Git and GitHub Basics: Part 2— git commands

Source: unDraw.co

This is the continuation of my git and GitHub Basics tutorial. In part 1, we talked about git and tracking files in git. In this tutorial, we will learn to create a repository in GitHub and push the code of our GitKickStarter folder to this repository (repo).

Git and GitHub Basics: Part 1 — git commands | by prabodh tuladhar | Feb, 2021 | Medium

What is a repository?

A repository is storage location for a single project. A repository, (usually shortened as repo), is a collection of files, images, sub-folders or anything else that a project needs. In GitHub, a repository is hosted on the site itself.

How to create a repository?

To create a repository, you need to first sign in to your GitHub account, then on the top right click the + and click on Add repository

Creating a new repository

A new page is displayed where you can add the name of your repository. We will add the name GitKickStarter in our repo name.

You can choose to add the repository as Private or Public. A private repo can only be seen and used by the user or those who have been given permission by the user. A public repo can be accessed by everyone on GitHub.

There are also options to add a README file, a .gitignore file and a license. We will be talking about the README and .gitignore files in later paragraphs.

Creating a repository named GitKickStarter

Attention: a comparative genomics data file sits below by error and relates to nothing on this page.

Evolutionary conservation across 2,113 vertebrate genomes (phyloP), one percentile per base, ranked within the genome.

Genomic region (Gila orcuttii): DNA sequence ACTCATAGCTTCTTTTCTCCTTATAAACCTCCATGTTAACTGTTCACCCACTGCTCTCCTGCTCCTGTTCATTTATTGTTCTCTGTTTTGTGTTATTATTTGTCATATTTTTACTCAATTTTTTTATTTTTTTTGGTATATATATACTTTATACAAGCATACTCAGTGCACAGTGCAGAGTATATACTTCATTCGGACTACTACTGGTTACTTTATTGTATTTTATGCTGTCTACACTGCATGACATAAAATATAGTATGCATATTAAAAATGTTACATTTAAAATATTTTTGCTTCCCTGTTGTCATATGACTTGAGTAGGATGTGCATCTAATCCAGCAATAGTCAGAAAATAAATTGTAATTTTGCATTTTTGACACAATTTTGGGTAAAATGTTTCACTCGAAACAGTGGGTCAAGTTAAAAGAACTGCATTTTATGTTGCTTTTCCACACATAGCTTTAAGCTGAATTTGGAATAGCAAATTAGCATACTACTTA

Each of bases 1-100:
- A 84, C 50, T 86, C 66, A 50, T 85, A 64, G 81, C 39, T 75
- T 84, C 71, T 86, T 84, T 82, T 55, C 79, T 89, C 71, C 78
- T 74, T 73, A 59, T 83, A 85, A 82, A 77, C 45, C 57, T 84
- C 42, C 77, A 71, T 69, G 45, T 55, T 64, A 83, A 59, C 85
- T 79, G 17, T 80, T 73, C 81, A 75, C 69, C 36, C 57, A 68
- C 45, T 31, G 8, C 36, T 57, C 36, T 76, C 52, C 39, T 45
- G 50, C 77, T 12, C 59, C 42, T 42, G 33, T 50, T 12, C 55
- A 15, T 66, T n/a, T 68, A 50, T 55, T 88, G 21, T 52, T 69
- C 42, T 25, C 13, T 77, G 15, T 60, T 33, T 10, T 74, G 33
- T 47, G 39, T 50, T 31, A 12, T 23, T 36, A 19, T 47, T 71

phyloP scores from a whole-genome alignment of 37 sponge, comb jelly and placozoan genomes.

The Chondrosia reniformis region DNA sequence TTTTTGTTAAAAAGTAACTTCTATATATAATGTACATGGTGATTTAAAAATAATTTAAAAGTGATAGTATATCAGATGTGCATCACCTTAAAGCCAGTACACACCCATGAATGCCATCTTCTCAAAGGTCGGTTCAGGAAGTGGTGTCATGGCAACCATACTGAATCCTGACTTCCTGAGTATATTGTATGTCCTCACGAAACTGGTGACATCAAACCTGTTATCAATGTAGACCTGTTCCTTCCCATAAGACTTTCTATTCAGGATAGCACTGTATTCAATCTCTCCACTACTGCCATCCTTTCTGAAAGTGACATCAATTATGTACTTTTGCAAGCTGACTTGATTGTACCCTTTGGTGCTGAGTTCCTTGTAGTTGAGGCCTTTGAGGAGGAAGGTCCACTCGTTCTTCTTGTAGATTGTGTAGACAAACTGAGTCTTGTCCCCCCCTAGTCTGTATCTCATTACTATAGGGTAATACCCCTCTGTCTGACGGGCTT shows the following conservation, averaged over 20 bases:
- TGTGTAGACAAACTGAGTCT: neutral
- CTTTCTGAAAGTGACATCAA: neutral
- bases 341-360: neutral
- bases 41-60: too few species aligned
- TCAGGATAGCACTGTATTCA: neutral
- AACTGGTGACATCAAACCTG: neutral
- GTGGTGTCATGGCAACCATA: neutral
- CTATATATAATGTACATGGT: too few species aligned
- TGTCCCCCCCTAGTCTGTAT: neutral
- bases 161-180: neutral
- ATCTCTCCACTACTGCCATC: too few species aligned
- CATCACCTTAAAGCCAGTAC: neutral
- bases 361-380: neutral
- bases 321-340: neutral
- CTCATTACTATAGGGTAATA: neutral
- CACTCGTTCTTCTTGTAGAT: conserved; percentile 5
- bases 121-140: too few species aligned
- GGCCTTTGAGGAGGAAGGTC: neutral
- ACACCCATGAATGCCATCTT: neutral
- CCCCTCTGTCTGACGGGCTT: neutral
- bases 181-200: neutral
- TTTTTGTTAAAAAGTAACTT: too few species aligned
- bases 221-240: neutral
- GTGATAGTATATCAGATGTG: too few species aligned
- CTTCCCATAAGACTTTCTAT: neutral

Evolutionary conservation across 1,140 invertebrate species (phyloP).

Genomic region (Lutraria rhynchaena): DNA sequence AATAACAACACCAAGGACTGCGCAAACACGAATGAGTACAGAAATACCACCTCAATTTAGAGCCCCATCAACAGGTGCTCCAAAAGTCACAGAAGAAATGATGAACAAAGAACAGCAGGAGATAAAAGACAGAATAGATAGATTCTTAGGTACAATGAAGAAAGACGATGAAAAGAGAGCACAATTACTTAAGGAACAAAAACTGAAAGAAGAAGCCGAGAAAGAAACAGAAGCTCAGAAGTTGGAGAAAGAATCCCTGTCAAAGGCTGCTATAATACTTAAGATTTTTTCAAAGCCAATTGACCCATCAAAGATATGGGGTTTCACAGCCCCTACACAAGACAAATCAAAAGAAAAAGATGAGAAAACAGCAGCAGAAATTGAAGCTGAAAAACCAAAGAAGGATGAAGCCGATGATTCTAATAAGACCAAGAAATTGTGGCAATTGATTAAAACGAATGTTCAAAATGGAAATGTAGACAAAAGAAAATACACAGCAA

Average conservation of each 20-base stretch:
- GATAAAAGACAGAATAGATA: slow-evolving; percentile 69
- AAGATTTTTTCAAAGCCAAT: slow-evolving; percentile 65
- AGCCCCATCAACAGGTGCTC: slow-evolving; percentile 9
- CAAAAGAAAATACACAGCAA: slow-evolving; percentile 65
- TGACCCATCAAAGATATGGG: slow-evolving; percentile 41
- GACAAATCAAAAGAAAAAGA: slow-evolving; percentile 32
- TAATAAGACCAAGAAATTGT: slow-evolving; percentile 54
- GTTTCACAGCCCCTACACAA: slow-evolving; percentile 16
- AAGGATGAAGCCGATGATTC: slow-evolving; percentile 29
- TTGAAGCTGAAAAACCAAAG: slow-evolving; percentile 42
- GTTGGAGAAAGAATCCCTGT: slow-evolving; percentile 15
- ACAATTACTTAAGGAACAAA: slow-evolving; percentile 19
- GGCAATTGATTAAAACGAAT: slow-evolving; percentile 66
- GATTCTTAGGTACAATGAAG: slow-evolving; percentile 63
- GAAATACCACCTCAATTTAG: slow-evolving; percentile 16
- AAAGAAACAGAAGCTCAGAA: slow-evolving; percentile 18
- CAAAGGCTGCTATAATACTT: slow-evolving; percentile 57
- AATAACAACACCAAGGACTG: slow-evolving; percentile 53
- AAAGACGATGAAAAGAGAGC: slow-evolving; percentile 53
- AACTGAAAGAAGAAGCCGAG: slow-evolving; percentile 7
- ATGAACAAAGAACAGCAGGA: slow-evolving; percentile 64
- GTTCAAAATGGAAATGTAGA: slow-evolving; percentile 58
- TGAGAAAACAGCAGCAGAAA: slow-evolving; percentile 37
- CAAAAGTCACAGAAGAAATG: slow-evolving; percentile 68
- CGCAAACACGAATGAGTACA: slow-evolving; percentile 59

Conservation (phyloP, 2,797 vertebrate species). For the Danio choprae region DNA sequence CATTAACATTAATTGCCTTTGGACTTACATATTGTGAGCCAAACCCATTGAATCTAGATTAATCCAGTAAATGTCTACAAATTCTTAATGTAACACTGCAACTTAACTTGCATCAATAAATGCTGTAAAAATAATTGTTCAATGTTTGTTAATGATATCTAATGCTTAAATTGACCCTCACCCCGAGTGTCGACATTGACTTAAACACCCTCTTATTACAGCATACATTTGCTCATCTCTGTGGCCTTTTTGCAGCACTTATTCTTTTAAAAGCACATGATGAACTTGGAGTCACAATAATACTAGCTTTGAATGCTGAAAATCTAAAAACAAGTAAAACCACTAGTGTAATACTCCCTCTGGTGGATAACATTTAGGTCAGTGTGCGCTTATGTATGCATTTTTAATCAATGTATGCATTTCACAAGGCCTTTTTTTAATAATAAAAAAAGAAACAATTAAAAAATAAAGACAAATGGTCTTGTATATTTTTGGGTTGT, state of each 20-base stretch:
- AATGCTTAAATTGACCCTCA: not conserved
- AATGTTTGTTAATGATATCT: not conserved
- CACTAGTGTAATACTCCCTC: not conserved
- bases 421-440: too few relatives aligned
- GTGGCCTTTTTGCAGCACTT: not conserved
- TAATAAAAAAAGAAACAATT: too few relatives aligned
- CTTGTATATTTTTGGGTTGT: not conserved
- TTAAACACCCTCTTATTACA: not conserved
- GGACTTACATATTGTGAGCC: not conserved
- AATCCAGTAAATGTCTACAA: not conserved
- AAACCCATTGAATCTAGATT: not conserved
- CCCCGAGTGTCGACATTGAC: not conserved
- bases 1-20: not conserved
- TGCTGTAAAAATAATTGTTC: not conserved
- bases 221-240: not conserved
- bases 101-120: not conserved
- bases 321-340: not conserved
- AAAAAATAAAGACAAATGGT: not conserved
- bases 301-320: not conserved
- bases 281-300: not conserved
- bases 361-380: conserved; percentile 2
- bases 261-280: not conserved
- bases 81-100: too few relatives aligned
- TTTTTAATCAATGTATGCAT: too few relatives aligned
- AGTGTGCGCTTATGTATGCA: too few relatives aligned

With this, our repository has been created. The next step involves connecting our repository of GitHub to our GitKickStarter folder in our computer.

Side note: All the repositories on GitHub can be accessed by a unique URL. https://github.com/prabodh44/GitKickStarter.git is the URL for our GitKickStarter repo.

The URL takes the form of github.com/<GitHub_username>/<repo_name>.git

Now we can connect the project in our computer to the repository that is hosted in GitHub. To do this type the following code in git bash

git remote add origin https://github.com/prabodh44/GitKickStarter.git
connect GitHub repo to local project

git commit

The git commit commands captures the state of the project at that point in time. git commit takes a snapshot of the project at that particular point in time and saves it to the local repository, i.e. in your own computer.

You have to explicitly tell git which changes to make a snapshot of. This is done by the git add command discussed in the previous post

Here is how to write a commit in git

git commit -m <commit message>git commit -m "Added some changes to the file"
An example of git commit with message

Things to remember:

  • git commit takes the snapshot of changes to the project
  • what “shots” to take must be explicitly defined
  • the “shots” are saved in your own computer

git add along with git commit are some of the most frequently used programs.

git push

The git push command is used to “push” commits from our computer (local repository) to a remote one. The git push command transfers the changes done in the local repository to the remote repository.

Note: To be able to push the changes to the remote repository, all the changes in the local repository need to be committed first

Here is how you push code to the remote repository

git push <remoteName> <branchName>
Committing changes before pushing

In the GitKickStart project, the new changes are committed before they are ready to be pushed.

Committed code pushed to the GitHub repo

In the above code, the command git push origin master is used. The command pushes the code that is in the local repository branch called master to the remote repository which is denoted by origin

Code pushed to the GitHub repo GitKickStarter

TL;DR

  1. Create a repository on GitHub
  2. Commit the changes of the code
  3. Push the committed changes from the local repository to the remote repository

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